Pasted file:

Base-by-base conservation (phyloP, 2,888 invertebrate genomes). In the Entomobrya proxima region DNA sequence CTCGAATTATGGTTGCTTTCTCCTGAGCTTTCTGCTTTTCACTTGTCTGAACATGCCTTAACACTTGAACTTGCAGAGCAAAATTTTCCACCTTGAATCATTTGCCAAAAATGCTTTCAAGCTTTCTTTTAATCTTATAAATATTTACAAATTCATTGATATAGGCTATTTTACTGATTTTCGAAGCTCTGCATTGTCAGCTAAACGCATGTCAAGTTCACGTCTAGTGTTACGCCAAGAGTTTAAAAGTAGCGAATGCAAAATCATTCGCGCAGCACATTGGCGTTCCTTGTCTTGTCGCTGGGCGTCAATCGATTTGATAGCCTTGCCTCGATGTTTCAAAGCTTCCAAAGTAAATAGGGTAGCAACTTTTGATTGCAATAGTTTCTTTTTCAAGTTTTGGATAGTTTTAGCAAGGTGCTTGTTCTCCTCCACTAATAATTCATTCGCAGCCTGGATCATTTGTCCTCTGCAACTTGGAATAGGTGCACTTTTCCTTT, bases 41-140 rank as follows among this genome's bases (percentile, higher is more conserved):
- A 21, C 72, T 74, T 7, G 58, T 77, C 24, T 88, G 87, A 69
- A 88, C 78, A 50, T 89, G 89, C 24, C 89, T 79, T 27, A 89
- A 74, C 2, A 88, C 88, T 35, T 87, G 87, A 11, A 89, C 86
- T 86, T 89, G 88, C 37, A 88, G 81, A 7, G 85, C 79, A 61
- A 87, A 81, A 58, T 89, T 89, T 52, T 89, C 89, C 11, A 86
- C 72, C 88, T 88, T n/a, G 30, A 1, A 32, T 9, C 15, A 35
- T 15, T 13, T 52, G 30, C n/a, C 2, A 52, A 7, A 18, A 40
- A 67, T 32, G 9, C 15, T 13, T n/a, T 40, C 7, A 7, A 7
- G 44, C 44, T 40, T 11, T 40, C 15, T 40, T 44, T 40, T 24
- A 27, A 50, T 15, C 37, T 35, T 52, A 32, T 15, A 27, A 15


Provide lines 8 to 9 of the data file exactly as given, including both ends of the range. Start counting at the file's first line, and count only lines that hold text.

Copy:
- T 15, T 13, T 52, G 30, C n/a, C 2, A 52, A 7, A 18, A 40
- A 67, T 32, G 9, C 15, T 13, T n/a, T 40, C 7, A 7, A 7